I agree with you that Costco seemed as professional, if not more so, than the audiologists I've dealt with hearing aid shops. I suppose it's because the people at HA shops have incentives to sell product and are not just healthcare providers; whereas, the Costco staff do not. The other time I felt that the audiologist took more time was at a University HA clinic. Seems like most of the time I didn't get as much time with the audiologists in HA shops, either in the selection of aids or the fitting process. The fitting process was over in 5 minutes. If there is a University HA clinic in your area, I'd recommend trying them. Two of my fittings were at shops affiliated with an ENT practice, but that was no guarantee of quality. It all depends on the individual audiologist you wind up with in HA clinics and how patient-centered they are. Probably the best audiologist I've dealt with worked for a "chain" of HA shops in the Phoenix area, but even then she seemed overbooked and I felt somewhat rushed. I think this is the reason you might want to consider visiting more than one shop to increase the odds of finding a good audi to work with.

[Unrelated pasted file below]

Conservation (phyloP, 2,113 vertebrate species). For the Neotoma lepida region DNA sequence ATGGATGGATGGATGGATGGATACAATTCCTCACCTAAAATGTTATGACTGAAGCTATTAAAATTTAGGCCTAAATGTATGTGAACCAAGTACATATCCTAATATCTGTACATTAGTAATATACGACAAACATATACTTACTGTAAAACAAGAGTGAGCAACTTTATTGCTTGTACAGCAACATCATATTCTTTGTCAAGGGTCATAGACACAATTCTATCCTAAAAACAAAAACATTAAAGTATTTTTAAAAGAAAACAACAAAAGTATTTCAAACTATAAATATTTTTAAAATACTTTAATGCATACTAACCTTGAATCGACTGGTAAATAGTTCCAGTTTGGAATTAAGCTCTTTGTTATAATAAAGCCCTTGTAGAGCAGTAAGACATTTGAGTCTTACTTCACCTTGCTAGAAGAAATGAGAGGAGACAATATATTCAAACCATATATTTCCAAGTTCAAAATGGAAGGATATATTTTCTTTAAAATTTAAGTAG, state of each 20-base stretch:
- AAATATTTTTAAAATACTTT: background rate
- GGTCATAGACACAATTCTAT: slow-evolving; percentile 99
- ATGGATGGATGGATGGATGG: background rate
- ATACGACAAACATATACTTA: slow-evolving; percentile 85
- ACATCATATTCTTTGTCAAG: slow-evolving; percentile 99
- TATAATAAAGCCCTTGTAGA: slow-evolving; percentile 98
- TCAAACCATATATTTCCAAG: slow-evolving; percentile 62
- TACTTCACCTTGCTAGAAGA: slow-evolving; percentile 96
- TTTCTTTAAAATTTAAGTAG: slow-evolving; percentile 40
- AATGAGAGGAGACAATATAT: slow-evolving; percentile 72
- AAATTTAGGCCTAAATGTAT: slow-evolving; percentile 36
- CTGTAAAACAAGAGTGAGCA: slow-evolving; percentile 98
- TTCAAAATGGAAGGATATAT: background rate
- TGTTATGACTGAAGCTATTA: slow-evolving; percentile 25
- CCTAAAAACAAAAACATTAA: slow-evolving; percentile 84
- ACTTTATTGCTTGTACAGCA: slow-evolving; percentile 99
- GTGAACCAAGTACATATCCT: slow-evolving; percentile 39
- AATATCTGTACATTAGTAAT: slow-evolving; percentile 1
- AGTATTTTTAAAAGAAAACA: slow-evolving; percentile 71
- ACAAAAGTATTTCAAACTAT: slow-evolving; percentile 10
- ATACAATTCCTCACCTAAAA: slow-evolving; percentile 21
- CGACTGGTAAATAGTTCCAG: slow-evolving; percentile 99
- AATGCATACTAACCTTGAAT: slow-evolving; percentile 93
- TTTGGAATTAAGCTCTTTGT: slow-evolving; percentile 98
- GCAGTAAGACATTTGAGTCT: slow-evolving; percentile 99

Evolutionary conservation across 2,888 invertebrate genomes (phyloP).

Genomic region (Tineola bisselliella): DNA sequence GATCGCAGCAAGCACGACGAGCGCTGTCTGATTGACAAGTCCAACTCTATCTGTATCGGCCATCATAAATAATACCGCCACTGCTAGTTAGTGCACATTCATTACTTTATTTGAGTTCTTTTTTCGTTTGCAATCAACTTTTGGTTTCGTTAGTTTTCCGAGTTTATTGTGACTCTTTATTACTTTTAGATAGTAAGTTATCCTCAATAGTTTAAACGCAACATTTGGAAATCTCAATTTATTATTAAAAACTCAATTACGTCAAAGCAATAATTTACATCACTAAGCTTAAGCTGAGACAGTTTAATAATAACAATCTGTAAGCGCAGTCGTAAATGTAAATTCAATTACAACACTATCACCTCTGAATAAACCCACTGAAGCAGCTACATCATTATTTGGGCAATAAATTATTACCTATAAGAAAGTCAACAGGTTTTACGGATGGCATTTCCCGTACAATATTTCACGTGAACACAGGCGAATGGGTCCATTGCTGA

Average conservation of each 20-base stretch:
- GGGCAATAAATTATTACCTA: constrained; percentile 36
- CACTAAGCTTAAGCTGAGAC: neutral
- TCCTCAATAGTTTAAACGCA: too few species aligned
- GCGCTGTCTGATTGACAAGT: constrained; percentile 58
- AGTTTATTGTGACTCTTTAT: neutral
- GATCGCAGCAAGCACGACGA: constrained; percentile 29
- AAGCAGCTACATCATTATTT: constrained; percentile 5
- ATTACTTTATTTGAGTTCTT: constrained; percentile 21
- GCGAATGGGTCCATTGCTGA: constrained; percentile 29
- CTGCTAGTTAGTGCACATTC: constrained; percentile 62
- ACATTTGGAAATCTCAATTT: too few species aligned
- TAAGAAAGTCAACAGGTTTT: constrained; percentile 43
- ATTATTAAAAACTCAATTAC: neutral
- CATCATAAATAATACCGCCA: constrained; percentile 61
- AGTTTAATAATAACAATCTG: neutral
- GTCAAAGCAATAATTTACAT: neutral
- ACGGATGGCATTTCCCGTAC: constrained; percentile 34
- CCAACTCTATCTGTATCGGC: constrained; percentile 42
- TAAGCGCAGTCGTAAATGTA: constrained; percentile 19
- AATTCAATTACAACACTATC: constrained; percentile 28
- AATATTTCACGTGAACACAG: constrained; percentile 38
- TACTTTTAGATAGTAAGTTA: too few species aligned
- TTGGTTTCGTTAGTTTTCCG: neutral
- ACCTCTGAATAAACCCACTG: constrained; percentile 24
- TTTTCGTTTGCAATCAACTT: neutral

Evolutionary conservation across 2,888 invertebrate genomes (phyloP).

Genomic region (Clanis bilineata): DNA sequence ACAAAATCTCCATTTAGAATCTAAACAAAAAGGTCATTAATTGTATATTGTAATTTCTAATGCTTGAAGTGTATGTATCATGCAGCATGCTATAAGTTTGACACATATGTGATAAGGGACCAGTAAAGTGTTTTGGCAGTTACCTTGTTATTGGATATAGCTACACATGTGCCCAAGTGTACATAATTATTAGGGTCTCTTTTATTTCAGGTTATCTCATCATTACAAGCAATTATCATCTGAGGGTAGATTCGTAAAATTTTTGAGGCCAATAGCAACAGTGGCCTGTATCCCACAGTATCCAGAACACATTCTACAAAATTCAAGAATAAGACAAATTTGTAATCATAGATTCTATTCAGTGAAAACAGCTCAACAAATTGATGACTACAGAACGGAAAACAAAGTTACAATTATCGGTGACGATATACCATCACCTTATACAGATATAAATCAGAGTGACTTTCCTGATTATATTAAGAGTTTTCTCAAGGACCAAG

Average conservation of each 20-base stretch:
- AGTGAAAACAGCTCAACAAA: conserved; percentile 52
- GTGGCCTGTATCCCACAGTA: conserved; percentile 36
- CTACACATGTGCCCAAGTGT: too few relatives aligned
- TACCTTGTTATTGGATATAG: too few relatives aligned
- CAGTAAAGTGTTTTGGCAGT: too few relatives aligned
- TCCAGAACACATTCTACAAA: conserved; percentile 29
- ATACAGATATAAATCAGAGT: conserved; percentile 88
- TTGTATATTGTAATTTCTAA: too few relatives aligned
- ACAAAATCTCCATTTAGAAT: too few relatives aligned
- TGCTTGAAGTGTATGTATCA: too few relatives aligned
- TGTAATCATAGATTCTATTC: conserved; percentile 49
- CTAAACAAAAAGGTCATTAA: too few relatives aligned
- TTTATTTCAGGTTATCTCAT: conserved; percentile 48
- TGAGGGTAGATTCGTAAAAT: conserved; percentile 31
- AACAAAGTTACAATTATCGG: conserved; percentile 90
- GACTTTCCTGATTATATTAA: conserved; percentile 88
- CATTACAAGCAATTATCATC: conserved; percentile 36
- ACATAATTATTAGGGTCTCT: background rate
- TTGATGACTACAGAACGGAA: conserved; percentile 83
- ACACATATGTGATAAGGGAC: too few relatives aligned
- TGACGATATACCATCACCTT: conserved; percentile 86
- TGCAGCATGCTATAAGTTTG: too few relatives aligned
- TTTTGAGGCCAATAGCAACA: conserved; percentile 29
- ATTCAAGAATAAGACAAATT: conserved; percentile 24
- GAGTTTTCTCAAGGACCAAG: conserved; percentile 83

The tricky part of wearing hearing aids is that they say your brain must "adapt" to the sound they produce. So when you are experiencing sound you don't like that's often the explanation. With high frequency loss, the volume of the sound at high frequencies seemed cranked up too high for me and unpleasant. Noticeable when watching TV with female voices, kid's screaming, etc. Makes background noise in restaurants worse. It's very difficult to determine if it's your brain or the hearing aids causing the problem. You might ask the Costco people to drop the boost at high frequencies, or even the overall volume to see if that helps. They can always do that and then slowly ramp the high frequencies up to your prescription over time if needed to understand speech. My current audi did that just yesterday with the Phonaks I was going to return, and I've been pleasantly surprised so far at the change. I might actually keep these if they continue to be good.